What’s the most unexpected thing about your job? 
Not many people think of women doing flood risk management – on my team I’m the only one. Overall there are far fewer women in my line of work. It’s not unusual for me to be at a meeting where there are many 19 men and I’m the only woman. I’m used to it…but I find it irritating that men shout louder!
Would you say you have a good standard of living/ work-life balance? 
No. I work too much outside of the time I get paid. There are knock-on effects on my family life. For example, I was writing a proposal all last week and getting up at five in the morning
What do your friends and family think about your job? 
I think they all think it’s interesting…I don’t know if they realize how demanding it is and how hard I have to work
What kind of hobbies or extracurricular activities do you do to relax? 
I don’t relax – I don’t have any time. I like spending time in Spain (Madrid) and travelling. I’m married to an Ethiopian in origin who I met at Leeds. My husband studied at a Quaker college in States and then did alternative energies for developing countries for his PhD at Leeds. Already our daughter Aida shows an interest in science – she’s good at logic
Why did you choose to apply for CSci and what do you value most about being a Chartered Scientist? 
I realized CSci gives you recognition professionally when I was in the Environment Agency and makes it easier in terms of your career progression. Sometimes engineers don’t realize you’ve gone through the same career path, and CSci helps to get yourself recognized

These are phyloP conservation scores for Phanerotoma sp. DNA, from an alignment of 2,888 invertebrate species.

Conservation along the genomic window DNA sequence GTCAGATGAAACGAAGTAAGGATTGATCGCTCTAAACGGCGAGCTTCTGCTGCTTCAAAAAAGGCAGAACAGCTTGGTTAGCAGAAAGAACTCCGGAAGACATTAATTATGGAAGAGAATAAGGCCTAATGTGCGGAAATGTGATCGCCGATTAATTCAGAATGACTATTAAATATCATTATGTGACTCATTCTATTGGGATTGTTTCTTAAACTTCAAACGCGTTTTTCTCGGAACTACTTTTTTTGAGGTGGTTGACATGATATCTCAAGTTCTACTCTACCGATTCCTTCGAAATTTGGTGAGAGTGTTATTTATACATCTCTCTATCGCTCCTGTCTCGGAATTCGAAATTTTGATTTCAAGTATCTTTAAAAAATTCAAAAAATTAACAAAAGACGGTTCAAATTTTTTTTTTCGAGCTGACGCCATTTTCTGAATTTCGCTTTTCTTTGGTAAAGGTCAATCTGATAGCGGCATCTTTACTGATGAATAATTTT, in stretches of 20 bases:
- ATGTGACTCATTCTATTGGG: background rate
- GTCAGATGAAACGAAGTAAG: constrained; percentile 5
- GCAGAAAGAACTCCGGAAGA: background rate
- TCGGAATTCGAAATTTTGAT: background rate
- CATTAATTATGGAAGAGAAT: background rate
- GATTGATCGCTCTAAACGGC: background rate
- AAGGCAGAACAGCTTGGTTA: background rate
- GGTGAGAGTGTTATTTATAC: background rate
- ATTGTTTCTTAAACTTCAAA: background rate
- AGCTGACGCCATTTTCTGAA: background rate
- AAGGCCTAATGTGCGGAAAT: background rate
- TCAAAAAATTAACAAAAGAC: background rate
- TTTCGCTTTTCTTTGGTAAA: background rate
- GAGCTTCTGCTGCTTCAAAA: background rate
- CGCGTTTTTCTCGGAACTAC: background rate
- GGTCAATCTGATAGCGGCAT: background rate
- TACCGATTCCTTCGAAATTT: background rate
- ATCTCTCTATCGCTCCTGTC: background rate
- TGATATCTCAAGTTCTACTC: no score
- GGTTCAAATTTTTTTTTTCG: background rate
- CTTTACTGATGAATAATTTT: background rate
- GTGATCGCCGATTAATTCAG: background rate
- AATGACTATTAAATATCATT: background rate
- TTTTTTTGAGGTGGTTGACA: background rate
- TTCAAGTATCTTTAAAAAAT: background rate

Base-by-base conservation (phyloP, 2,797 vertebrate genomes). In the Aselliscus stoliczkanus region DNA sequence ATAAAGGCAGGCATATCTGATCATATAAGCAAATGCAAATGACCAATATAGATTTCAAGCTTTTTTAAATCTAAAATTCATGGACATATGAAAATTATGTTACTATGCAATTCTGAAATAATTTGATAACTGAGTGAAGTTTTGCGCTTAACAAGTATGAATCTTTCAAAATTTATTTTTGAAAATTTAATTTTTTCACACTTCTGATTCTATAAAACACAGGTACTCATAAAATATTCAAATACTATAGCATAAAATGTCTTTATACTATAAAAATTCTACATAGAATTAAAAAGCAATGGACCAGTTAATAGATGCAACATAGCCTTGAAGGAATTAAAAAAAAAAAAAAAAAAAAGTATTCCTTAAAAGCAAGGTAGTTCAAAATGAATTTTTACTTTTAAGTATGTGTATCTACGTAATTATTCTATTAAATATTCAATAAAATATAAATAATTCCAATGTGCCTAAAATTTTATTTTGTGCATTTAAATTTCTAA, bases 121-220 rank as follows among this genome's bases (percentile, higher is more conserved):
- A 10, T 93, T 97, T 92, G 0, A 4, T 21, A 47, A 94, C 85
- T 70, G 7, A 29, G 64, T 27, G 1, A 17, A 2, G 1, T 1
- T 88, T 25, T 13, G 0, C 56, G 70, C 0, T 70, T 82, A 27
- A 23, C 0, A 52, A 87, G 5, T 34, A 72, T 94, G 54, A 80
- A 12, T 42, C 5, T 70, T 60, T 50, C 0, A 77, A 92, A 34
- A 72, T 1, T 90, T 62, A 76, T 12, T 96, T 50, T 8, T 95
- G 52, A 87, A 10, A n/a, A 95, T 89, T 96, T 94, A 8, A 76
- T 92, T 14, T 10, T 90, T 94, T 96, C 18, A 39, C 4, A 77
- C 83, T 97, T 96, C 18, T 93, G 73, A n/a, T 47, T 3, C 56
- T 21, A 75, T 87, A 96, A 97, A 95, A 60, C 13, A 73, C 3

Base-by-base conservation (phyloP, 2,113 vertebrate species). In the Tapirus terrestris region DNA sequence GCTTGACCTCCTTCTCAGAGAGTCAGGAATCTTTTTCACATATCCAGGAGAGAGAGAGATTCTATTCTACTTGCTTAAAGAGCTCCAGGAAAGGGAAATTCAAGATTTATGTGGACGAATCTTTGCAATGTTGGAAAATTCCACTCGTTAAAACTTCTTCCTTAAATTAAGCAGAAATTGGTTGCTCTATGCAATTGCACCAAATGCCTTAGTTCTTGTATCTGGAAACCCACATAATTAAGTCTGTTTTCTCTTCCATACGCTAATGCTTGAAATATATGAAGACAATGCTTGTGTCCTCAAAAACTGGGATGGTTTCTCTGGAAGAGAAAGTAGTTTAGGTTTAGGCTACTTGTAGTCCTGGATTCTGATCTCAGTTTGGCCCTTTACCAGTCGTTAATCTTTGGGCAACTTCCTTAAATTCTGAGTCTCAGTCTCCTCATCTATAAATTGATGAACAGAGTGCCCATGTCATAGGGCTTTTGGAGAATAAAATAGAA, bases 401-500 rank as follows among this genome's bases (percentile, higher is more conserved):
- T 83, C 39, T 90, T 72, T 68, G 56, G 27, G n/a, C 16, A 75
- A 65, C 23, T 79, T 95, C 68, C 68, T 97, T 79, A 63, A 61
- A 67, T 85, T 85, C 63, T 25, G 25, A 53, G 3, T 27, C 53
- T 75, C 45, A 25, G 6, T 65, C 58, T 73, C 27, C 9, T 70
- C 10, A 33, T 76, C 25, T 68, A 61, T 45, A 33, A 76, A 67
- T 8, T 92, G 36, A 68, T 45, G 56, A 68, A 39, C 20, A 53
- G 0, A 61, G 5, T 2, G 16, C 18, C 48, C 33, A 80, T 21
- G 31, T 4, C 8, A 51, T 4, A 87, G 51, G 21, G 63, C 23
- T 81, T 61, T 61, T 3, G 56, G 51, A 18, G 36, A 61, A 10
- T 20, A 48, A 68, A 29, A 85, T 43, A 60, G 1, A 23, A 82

What is the value of professional bodies? 
Professional bodies are very important to keep in the loop with scientific developments and with what’s happening in your field – things like evening seminars are really useful. Professional bodies are also a good forum for discussion with colleagues. [Through my professional body] I got a paper published in the Water & Environment journal as a result of entering a young author’s competition. I applied and got my paper chosen, won a prize, and found it useful to meet other people working in other areas. Professional bodies are very good for networking opportunities
Advice & Reflection
What words of wisdom would you give someone interested in getting into your field? 
I would encourage people to choose my field – the environment is crucial for humankind. In terms of being successful, it’s all about perseverance
How important is the mentoring process in your field and to you personally? 
Mentoring was more important for me through my PhD rather than through work. During my PhD I was always working with one or more supervisor who led me through my studies and investigations. Unfortunately at work, probably because I’ve changed jobs a few times, the mentoring hasn’t been consistent. But it’s great when someone shows you the ropes. I sporadically mentor and I do manage a number of projects which means I have to lead people.
How would you define “professionalism”? 
I think ethics really. For me it’s work ethics. Having gone through the process of becoming chartered, ethics is highly emphasized. Keeping clients informed, keeping professional at all times….really the closest I can come to it. Being ethical in general.
What would you do differently if you were starting out in your career now? 
Probably I would try to get more work experience before having my first child. But that’s a personal choice. Having children can put you a bit behind in relation to your male counterparts. It’s never the right time
What would you like people to remember about your life as a scientist? 
My contribution to try to adapt to climate change. Drought is becoming more common in Ethiopia. If, through my work, I could help people survive drought and flooding that would make me very happy